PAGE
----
Behind the scenes of the PRIME intervention: designing a complex intervention to improve malaria care at public health centres in Uganda.


DiLiberto, DD; Staedke, SG; Nankya, F; Maiteki-Sebuguzi, C; Taaka, L; Nayiga, S; Kamya, MR; Haaland, A; Chandler, CI; (2015) Behind the scenes of the PRIME intervention: designing a complex intervention to improve malaria care at public health centres in Uganda. Global health action, 8 (1). p. 29067. ISSN 1654-9716 DOI: https://doi.org/10.3402/gha.v8.29067

[img]
Preview
Text - Published Version
License:

Download (1MB) | Preview
[img]
Preview
Text - Accepted Version
License:

Download (1MB) | Preview

Abstract

Background In Uganda, health system challenges limit access to good quality healthcare and contribute to slow progress on malaria control. We developed a complex intervention (PRIME), which was designed to improve quality of care for malaria at public health centres. Objective Responding to calls for increased transparency, we describe the PRIME intervention's design process, rationale, and final content and reflect on the choices and challenges encountered during the design of this complex intervention. Design To develop the intervention, we followed a multistep approach, including the following: 1) formative research to identify intervention target areas and objectives; 2) prioritization of intervention components; 3) review of relevant evidence; 4) development of intervention components; 5) piloting and refinement of workshop modules; and 6) consolidation of the PRIME intervention theories of change to articulate why and how the intervention was hypothesized to produce desired outcomes. We aimed to develop an intervention that was evidence-based, grounded in theory, and appropriate for the study context; could be evaluated within a randomized controlled trial; and had the potential to be scaled up sustainably. Results The process of developing the PRIME intervention package was lengthy and dynamic. The final intervention package consisted of four components: 1) training in fever case management and use of rapid diagnostic tests for malaria (mRDTs); 2) workshops in health centre management; 3) workshops in patient-centred services; and 4) provision of mRDTs and antimalarials when stocks ran low. Conclusions The slow and iterative process of intervention design contrasted with the continually shifting study context. We highlight the considerations and choices made at each design stage, discussing elements we included and why, as well as those that were ultimately excluded. Reflection on and reporting of 'behind the scenes' accounts of intervention design may improve the design, assessment, and generalizability of complex interventions and their evaluations.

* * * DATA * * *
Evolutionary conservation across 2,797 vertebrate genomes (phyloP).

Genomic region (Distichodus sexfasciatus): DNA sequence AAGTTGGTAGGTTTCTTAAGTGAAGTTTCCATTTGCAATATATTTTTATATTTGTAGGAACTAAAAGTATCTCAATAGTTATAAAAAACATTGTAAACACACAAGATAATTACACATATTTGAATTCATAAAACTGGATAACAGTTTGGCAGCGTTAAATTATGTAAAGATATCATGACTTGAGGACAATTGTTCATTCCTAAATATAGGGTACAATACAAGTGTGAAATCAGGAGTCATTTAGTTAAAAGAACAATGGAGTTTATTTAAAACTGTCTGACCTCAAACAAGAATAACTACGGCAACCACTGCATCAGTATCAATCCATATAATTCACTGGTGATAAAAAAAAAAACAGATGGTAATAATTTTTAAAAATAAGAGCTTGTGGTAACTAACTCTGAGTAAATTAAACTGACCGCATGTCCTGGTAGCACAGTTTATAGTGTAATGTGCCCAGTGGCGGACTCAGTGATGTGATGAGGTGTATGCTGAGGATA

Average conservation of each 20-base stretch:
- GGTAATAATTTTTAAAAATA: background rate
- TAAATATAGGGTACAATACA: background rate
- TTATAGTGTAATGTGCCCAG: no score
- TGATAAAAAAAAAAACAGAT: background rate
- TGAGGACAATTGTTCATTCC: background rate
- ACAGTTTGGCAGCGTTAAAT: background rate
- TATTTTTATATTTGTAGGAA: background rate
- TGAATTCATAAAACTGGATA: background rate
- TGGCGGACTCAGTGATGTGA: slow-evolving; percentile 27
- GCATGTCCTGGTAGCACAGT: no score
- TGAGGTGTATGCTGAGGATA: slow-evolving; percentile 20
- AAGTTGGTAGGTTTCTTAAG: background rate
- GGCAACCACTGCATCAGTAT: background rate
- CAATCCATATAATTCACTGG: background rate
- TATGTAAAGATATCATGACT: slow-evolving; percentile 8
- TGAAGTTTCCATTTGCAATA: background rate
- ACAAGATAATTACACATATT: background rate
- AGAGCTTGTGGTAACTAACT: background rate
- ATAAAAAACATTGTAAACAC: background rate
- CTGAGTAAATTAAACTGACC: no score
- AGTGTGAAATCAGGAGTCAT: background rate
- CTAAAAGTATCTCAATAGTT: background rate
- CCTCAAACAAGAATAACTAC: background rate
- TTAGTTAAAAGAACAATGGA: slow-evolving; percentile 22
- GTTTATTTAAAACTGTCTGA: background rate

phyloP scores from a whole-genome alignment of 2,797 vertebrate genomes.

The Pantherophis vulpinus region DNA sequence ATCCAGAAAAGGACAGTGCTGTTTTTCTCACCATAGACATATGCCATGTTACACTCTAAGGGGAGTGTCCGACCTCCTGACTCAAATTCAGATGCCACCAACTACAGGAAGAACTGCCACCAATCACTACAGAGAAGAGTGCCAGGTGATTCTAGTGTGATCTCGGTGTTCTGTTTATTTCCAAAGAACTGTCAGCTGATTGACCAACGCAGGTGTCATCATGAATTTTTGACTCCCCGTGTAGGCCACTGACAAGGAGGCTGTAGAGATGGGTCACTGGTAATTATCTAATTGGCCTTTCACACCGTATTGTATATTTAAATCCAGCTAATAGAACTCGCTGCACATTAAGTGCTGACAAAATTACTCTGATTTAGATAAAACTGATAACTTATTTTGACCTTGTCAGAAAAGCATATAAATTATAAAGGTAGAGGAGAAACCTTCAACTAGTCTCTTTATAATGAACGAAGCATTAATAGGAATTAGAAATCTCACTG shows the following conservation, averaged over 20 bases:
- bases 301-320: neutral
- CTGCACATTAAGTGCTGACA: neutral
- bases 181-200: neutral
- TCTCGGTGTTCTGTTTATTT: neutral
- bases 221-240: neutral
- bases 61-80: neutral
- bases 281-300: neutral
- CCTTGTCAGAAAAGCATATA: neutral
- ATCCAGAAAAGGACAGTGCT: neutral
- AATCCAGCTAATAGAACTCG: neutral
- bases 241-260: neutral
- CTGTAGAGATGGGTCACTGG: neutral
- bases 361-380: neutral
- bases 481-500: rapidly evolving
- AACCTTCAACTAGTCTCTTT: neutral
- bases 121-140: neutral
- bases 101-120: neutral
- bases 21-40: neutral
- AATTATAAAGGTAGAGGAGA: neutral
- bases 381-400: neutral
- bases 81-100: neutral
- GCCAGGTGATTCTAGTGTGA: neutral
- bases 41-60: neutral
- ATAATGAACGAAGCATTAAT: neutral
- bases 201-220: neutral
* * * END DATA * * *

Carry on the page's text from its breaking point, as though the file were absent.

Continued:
Item Type: Article
Faculty and Department: Faculty of Infectious and Tropical Diseases > Dept of Clinical Research
Faculty of Public Health and Policy > Dept of Global Health and Development
Faculty of Epidemiology and Population Health > Dept of Medical Statistics
Research Centre: Malaria Centre
PubMed ID: 28156842
URI: http://researchonline.lshtm.ac.uk/id/eprint/3470337

Statistics


Download activity - last 12 months
Downloads since deposit
19Downloads
67Hits
Accesses by country - last 12 months
Accesses by referrer - last 12 months
Impact and interest
Additional statistics for this record are available via IRStats2

Actions (login required)

Edit Item Edit Item